Singles Incentives to Plan
Advice from this estate planning attorney – single people have an even greater need to create estate planning documents to protect their interests on death or incapacity than married couples. There are legal protections in place for married couples that fail to plan. For instance, if you’re married and die without a will, state intestacy law will typically direct all or part of the assets to your surviving spouse. This is the desire of most married couples anyway. If your single and don’t have a will, your property will still be distributed by intestate succession, but your estate may be divided in ways you don’t want.
The same is true if you become physically or mentally incapacitated during you lifetime. Even if you failed to make formal arrangements by preparing a health care directive and durable power of attorney for finances with assistance of an estate planning attorney, the law generally allows a spouse to step-in and manage your financial affairs as well as make health care decisions. From experience as an estate planning attorney, single persons that become incapacitated are far more likely to wind-up with a court-appointed guardian than a trusted agent to handle their affairs should they become incapacitated. How does an estate planning attorney help to protect single clients?
Documents Needed for Single Persons
Property that passes by will (or intestacy law) is probate property and its disposition requires the oversight of a court and assistance of an estate planning attorney. What kind of assets are considered probate property?
- Life insurance, IRA’s, 401k’s, and the like, avoid probate by passing directly to the named beneficiaries.
- Real estate passes in one of two ways: (1) Joint Tenancy – goes directly to surviving spouse and bypasses probate; (2) Share passes according to will and is included in probate estate.
- The best way to ensure your desired heirs get your asset(s) is by having an estate planning attorney create a will and revocable living trust that avoid the costs and stress of probate, while allowing your loved ones to grieve your loss and honor your legacy.
Singles and married couples need to create wills and living trusts to avoid probate and ensure their assets are going to their desired beneficiaries.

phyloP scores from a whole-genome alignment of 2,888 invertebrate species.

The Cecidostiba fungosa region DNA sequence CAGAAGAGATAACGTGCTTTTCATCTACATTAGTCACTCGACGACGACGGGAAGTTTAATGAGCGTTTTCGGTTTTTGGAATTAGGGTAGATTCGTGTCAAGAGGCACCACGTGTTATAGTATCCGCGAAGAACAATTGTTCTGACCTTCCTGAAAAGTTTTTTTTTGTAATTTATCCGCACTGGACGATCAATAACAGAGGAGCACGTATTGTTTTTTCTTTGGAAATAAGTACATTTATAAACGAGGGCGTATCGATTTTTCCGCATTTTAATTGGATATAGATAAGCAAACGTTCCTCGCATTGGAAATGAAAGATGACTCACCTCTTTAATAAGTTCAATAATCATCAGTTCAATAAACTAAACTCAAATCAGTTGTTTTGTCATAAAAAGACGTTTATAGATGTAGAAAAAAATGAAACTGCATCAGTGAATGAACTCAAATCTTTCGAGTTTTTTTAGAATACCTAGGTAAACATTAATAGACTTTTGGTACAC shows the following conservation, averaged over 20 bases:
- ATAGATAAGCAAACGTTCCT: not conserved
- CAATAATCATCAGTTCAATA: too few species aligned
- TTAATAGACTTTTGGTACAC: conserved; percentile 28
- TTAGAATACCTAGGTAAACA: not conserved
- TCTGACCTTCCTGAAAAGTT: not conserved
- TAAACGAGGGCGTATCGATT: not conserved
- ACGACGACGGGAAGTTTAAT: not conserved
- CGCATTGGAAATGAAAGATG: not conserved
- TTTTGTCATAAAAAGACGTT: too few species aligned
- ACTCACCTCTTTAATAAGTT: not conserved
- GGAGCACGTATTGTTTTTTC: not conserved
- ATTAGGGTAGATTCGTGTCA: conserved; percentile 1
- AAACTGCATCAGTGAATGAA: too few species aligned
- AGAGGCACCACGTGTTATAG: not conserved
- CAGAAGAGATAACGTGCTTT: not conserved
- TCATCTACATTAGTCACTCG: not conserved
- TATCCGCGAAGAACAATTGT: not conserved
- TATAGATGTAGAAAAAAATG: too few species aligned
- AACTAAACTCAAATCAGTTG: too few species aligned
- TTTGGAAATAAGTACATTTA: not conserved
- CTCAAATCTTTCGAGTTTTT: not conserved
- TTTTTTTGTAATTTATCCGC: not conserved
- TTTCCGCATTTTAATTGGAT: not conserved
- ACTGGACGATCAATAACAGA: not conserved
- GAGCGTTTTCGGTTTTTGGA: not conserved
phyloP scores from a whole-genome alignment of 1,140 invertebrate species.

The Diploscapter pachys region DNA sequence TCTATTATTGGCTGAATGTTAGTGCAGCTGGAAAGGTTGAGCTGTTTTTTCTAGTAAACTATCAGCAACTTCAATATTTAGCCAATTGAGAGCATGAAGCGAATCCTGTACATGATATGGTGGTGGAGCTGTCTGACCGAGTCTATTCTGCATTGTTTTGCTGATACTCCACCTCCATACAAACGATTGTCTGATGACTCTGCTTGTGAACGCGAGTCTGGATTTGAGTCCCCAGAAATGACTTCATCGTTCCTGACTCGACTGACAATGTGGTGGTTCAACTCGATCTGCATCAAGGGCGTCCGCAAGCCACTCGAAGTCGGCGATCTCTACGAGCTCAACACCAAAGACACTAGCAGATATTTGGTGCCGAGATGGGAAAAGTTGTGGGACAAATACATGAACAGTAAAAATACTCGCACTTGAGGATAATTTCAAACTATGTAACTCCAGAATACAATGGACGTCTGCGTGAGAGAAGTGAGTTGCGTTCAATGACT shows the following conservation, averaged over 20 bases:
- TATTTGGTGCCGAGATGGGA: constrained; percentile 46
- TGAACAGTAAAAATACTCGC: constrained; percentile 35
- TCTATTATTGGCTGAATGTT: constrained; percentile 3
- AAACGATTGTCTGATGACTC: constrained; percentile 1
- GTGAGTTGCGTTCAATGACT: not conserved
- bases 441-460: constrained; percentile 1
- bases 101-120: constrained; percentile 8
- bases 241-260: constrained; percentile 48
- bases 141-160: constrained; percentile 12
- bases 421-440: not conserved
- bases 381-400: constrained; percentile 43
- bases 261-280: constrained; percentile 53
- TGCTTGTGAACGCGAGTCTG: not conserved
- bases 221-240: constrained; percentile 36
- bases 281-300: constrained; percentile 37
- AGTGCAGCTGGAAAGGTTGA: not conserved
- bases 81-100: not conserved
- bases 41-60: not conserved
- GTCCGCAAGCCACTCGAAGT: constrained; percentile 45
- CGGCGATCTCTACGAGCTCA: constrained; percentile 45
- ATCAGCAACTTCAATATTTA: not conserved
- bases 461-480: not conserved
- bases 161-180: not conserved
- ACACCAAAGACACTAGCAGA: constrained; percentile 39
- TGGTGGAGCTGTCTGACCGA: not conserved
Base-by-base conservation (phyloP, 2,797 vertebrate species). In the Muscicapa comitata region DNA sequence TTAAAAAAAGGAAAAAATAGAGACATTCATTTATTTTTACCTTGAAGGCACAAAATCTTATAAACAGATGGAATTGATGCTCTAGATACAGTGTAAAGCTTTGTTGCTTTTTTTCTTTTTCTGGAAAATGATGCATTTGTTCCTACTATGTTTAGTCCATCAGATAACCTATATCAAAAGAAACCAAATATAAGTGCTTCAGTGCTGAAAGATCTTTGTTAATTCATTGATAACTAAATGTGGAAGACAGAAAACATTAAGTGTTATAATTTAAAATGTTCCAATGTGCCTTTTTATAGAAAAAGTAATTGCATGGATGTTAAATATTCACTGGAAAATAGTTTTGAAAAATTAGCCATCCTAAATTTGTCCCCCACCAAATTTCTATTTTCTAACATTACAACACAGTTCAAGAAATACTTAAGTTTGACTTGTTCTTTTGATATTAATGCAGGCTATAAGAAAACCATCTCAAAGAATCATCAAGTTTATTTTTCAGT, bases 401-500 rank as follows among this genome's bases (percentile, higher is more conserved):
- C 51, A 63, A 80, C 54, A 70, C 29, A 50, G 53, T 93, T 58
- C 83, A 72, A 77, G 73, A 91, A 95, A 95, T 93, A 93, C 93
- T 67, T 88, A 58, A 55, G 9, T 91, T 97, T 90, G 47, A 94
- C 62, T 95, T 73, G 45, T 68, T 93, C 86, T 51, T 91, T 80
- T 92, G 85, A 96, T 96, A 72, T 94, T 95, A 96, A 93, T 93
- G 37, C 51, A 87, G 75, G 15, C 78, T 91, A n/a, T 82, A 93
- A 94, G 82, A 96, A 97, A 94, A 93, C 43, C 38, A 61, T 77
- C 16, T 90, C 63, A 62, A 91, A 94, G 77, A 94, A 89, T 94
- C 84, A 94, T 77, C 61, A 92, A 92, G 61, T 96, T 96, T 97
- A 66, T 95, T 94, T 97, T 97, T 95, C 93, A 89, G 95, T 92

“Living Trust” Creation with Assistance of Estate Planning Attorney
A living trust is a powerful tool, especially for singles. By creating a living trust with help of an estate planning attorney, you’re able to transfer title of your property to the trust and name yourself as trustee. You can name co-trustees to act as trustee with you, or you can name successor trustees to step into your shoes if you become incapacitated. The trust is revocable, meaning that you can change it at any time, especially if a triggering event occurs. By creating a living trust, you remain in control of your property during life, avoid probate on death, and ensure your property goes to your desired beneficiaries. Win! Win!
Health Care Directive & Durable Power of Attorney for Finances
An advance health care directive (HCD) allows you to name an agent to carry out your healthcare wishes in the event of your incapacitation and on death (cremation vs. burial, for instance). Detailing your end-of-life healthcare wishes in a healthcare directive provides peace of mind now and closure for your family in the future. In addition to detailing your wishes regarding organ donor-ship and life support, your agent can access your medical records if a medical specialist is needed. This helps avoid a costly and timely court procedure.
“Old” Health Care Directives (HCD) executed in the past cause the following problems.
- HCD executed before 1992 expire in seven (7) years.
- HCD executed before 2000 that have statements concerning life-support are not mandatory. This means that agents have the discretion regarding life support regardless of the provisions contained in the HCD.
- HCD executed before 2004 may not be compliant with the Health Insurance Portability and Accountability Act (HIPAA) or California CMIA law that allows your agent to receive medical information from your provider.
A financial durable power of attorney allows you to name an agent to handle your financial affairs during life if you’re unable to do so as a result of disability or incapacity. A general power of attorney isn’t enough because it ends if you become incapacitated. Creating a durable power of attorney, in contrast, ensures your named agent can make financial decisions for you in the event of your incapacitation. Remember. You need to keep up to date with this and your other estate planning documents. Your agent may have problems enforcing the power if its not up to date. Your financial power terminates on death, at which point another key document of your estate planning checklist, the living trust, comes into play.